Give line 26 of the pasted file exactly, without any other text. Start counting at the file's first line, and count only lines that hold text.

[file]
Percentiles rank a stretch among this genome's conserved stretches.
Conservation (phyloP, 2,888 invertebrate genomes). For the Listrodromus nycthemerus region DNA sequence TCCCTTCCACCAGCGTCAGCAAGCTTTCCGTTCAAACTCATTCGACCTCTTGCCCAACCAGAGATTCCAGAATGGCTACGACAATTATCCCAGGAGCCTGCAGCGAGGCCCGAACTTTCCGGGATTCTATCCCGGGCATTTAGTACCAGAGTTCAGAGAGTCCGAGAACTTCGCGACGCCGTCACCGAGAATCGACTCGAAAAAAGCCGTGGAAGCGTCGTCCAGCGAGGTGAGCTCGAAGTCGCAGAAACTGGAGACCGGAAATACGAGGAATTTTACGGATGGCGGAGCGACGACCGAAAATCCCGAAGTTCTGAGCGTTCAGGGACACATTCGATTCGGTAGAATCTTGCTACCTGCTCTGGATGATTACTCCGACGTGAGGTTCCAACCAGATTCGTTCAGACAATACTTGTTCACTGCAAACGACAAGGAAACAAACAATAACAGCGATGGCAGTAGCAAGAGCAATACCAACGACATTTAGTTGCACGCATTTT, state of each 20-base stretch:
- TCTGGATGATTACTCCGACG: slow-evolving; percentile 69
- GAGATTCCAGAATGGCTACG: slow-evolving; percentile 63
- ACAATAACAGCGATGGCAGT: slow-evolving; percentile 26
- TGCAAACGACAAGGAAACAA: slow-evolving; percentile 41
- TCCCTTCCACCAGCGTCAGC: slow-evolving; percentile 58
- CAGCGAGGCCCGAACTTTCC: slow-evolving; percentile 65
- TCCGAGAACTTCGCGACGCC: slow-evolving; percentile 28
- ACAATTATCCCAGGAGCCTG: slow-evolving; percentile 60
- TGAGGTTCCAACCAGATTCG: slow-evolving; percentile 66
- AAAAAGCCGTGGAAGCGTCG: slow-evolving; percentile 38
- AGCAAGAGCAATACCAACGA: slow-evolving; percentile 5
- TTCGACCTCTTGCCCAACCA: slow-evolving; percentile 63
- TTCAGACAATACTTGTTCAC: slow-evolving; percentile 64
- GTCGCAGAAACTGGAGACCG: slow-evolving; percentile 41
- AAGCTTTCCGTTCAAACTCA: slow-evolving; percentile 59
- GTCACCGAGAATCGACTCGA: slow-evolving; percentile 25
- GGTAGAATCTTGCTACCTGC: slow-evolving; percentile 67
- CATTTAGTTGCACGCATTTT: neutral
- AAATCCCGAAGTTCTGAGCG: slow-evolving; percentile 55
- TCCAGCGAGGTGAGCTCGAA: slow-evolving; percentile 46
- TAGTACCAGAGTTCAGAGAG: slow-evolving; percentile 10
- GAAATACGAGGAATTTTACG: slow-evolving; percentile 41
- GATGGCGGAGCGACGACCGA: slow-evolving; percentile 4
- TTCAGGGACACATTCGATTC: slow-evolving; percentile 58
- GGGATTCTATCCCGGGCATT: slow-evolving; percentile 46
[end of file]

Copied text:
- TTCAGGGACACATTCGATTC: slow-evolving; percentile 58